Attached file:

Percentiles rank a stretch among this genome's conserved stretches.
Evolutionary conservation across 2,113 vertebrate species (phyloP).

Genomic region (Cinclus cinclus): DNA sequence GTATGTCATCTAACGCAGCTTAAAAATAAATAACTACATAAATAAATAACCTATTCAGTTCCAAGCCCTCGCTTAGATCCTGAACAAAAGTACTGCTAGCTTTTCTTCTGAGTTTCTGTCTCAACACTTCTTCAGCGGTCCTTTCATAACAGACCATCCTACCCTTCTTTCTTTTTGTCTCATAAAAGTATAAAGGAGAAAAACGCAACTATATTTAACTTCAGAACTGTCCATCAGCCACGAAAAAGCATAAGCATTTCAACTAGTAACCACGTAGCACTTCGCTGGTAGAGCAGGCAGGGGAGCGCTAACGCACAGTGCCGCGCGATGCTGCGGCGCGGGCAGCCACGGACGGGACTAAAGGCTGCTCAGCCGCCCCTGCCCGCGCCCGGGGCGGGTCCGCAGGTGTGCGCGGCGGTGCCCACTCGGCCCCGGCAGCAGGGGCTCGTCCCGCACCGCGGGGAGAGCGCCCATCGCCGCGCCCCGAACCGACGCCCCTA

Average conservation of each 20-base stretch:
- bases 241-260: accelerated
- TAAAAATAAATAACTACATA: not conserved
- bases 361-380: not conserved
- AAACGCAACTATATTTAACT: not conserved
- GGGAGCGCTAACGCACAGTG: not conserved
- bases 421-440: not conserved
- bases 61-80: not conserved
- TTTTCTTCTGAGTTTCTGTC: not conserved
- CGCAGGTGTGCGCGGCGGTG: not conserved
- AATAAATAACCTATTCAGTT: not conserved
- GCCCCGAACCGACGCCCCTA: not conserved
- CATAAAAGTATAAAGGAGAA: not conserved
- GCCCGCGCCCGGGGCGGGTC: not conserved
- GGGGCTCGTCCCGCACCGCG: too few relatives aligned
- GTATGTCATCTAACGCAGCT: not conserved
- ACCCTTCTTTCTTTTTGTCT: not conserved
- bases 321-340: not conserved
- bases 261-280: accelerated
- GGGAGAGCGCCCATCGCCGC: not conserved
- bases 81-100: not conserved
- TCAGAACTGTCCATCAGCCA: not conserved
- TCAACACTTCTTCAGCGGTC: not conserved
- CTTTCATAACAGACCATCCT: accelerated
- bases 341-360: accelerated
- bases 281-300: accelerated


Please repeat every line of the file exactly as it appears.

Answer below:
Percentiles rank a stretch among this genome's conserved stretches.
Evolutionary conservation across 2,113 vertebrate species (phyloP).

Genomic region (Cinclus cinclus): DNA sequence GTATGTCATCTAACGCAGCTTAAAAATAAATAACTACATAAATAAATAACCTATTCAGTTCCAAGCCCTCGCTTAGATCCTGAACAAAAGTACTGCTAGCTTTTCTTCTGAGTTTCTGTCTCAACACTTCTTCAGCGGTCCTTTCATAACAGACCATCCTACCCTTCTTTCTTTTTGTCTCATAAAAGTATAAAGGAGAAAAACGCAACTATATTTAACTTCAGAACTGTCCATCAGCCACGAAAAAGCATAAGCATTTCAACTAGTAACCACGTAGCACTTCGCTGGTAGAGCAGGCAGGGGAGCGCTAACGCACAGTGCCGCGCGATGCTGCGGCGCGGGCAGCCACGGACGGGACTAAAGGCTGCTCAGCCGCCCCTGCCCGCGCCCGGGGCGGGTCCGCAGGTGTGCGCGGCGGTGCCCACTCGGCCCCGGCAGCAGGGGCTCGTCCCGCACCGCGGGGAGAGCGCCCATCGCCGCGCCCCGAACCGACGCCCCTA

Average conservation of each 20-base stretch:
- bases 241-260: accelerated
- TAAAAATAAATAACTACATA: not conserved
- bases 361-380: not conserved
- AAACGCAACTATATTTAACT: not conserved
- GGGAGCGCTAACGCACAGTG: not conserved
- bases 421-440: not conserved
- bases 61-80: not conserved
- TTTTCTTCTGAGTTTCTGTC: not conserved
- CGCAGGTGTGCGCGGCGGTG: not conserved
- AATAAATAACCTATTCAGTT: not conserved
- GCCCCGAACCGACGCCCCTA: not conserved
- CATAAAAGTATAAAGGAGAA: not conserved
- GCCCGCGCCCGGGGCGGGTC: not conserved
- GGGGCTCGTCCCGCACCGCG: too few relatives aligned
- GTATGTCATCTAACGCAGCT: not conserved
- ACCCTTCTTTCTTTTTGTCT: not conserved
- bases 321-340: not conserved
- bases 261-280: accelerated
- GGGAGAGCGCCCATCGCCGC: not conserved
- bases 81-100: not conserved
- TCAGAACTGTCCATCAGCCA: not conserved
- TCAACACTTCTTCAGCGGTC: not conserved
- CTTTCATAACAGACCATCCT: accelerated
- bases 341-360: accelerated
- bases 281-300: accelerated